Pakistan has called for building a “coherent and effective” response to the immediate challenges of food, fuel and finance that have adversely impacted the poorest countries and people, extending inequality among and within nations.
Participating in a discussion on the objective of preserving multilateralism, Ambassador Munir Akram said that the COVID-19 pandemic, climate change and conflicts were the “greatest challenges” the world was confronted with.
“It is time to utilize the international mechanisms of the UN system to build a coherent and effective response to the immediate challenges of Food, Fuel and Finance and revive the hopes for the realization of the SDGs (Sustainable Development Goals),” the Pakistan envoy told a high-level segment of the UN Economic and Social Council (ECOSOC) on Monday.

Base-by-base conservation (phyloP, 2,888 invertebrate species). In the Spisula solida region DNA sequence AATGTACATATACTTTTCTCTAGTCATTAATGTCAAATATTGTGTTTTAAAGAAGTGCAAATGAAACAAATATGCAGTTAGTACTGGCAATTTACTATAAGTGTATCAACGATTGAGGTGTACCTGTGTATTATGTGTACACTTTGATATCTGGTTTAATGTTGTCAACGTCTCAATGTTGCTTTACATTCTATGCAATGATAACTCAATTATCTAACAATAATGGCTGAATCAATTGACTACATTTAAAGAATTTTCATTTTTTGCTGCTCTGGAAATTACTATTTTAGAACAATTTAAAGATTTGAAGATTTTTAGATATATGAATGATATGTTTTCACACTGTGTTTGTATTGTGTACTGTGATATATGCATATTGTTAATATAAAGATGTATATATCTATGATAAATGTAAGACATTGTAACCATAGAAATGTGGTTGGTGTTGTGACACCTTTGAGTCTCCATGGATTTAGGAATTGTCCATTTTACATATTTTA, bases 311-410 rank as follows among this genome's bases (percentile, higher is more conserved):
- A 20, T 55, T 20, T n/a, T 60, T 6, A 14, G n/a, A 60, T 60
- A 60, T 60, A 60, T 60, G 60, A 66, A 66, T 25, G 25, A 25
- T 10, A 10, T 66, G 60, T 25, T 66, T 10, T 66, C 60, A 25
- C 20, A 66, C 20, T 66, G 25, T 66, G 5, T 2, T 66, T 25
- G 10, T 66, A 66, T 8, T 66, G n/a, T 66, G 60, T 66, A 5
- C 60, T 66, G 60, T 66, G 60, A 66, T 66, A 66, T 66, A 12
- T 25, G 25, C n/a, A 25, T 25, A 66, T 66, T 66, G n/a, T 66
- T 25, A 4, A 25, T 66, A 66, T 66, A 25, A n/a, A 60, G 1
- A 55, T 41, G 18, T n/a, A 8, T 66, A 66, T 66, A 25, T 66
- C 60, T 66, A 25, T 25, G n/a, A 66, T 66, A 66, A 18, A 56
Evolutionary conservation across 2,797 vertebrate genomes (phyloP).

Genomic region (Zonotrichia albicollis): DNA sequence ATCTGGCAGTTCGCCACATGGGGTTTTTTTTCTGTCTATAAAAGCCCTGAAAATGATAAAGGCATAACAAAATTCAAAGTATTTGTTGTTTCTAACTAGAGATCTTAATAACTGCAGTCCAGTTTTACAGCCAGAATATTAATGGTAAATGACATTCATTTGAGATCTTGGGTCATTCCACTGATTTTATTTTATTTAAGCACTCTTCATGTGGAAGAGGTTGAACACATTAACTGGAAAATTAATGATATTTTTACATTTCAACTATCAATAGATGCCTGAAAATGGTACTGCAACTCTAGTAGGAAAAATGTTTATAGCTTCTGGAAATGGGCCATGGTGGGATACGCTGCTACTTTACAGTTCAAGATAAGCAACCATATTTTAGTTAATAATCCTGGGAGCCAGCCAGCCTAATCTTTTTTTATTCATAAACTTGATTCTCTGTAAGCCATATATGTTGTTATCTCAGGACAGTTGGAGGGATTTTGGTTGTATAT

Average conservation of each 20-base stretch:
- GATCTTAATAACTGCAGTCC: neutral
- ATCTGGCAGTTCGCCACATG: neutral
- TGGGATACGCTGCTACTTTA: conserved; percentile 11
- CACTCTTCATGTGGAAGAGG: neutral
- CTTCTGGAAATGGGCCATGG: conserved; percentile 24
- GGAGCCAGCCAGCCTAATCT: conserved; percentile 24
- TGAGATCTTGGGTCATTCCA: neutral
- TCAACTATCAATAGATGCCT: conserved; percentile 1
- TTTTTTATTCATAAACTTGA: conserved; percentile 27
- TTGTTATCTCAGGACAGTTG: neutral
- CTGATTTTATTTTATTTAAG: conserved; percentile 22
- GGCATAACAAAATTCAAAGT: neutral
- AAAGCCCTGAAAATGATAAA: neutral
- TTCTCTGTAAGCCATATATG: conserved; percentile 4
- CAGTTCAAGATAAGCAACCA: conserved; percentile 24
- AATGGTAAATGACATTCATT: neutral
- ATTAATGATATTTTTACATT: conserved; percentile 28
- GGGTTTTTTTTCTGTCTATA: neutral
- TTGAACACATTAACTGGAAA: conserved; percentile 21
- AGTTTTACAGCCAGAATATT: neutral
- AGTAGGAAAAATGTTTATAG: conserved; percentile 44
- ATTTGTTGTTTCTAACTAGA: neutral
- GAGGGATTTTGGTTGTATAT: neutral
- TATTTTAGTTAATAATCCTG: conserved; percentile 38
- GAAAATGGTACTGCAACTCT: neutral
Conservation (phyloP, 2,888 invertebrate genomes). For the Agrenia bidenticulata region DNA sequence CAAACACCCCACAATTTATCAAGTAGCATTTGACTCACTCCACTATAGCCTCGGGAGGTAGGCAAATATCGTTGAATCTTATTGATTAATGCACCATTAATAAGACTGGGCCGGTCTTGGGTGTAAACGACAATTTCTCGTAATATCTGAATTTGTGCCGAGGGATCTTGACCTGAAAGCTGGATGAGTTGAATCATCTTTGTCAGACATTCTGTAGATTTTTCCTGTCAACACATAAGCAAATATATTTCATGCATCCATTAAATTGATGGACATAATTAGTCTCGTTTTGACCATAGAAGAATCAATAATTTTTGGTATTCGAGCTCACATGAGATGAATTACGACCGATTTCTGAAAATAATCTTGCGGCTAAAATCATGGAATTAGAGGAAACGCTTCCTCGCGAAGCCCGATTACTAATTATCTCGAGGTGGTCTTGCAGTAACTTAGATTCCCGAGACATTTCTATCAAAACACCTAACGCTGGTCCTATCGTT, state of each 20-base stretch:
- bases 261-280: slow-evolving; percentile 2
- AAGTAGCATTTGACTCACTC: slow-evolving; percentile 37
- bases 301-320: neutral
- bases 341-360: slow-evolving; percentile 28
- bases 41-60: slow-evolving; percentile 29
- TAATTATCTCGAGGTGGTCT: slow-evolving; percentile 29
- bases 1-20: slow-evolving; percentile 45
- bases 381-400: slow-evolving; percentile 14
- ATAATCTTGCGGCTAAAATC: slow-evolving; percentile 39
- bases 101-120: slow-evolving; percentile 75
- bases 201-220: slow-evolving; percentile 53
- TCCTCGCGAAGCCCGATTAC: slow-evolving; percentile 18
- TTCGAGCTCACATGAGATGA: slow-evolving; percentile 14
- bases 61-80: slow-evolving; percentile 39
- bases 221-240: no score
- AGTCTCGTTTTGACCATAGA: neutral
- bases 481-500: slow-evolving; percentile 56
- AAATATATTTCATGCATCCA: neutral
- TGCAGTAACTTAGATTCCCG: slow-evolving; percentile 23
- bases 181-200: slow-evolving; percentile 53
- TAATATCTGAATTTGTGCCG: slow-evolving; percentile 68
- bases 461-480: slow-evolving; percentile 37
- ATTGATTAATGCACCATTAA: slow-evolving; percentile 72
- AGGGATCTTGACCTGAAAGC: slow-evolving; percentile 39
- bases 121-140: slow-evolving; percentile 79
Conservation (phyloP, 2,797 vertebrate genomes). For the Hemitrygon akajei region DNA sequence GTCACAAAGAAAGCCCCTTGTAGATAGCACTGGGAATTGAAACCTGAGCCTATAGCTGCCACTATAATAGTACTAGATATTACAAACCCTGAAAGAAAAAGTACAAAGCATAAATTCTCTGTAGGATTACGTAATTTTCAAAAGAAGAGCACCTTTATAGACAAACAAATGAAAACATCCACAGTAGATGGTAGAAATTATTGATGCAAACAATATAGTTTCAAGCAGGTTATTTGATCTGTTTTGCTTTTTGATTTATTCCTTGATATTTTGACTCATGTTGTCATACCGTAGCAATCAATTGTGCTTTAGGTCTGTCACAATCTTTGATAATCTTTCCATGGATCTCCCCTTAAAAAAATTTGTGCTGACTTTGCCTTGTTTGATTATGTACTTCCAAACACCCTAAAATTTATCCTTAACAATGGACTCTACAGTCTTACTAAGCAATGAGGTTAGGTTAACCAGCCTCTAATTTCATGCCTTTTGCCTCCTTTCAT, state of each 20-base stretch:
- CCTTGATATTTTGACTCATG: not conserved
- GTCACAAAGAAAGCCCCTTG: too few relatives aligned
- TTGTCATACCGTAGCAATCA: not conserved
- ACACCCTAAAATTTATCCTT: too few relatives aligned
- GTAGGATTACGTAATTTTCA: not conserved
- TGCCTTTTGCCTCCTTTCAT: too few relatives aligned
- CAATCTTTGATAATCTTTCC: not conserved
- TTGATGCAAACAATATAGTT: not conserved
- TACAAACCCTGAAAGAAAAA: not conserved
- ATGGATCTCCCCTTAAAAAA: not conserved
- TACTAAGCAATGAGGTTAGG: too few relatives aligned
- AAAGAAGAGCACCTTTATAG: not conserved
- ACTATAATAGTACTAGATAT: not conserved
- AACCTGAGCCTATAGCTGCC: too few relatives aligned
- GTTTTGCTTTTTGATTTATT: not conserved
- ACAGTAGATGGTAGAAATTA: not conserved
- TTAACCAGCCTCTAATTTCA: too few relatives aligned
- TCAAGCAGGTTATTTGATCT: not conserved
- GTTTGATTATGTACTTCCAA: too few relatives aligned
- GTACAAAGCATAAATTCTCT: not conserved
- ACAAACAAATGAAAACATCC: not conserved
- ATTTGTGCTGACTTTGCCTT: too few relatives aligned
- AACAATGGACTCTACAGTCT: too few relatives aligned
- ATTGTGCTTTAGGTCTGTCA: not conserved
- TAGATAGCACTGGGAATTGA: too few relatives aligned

Elaborating on the impact of those challenges on poor countries, he said poverty has grown – for the first time in decades; millions of jobs lost; inflation is rampant; the SDGs and the 2030 Agenda are receding from reach, adding that sixty countries are close to economic collapse. “We are facing an existential economic emergency in the global South,” Ambassador Akram said.
The UN, under the leadership of the Secretary-General – and of ECOSOC – did make valiant efforts, during the pandemic and after, to mobilize an effective international response, citing some debt relief and funding through IFIs (International Financial Institutions).
“Yet,” Ambassador Akram said, “international solidarity has proved lacking.” Noting that vaccine inequity had prolonged the pandemic, he said the developing countries were not offered the financial space and liquidity to recover from the economic impacts of the Covid crisis. They have become the principal victims of the supply chain shocks and of runaway inflation, as their plight has been exacerbated by the food and fuel disruptions of the Ukraine war and related restrictions.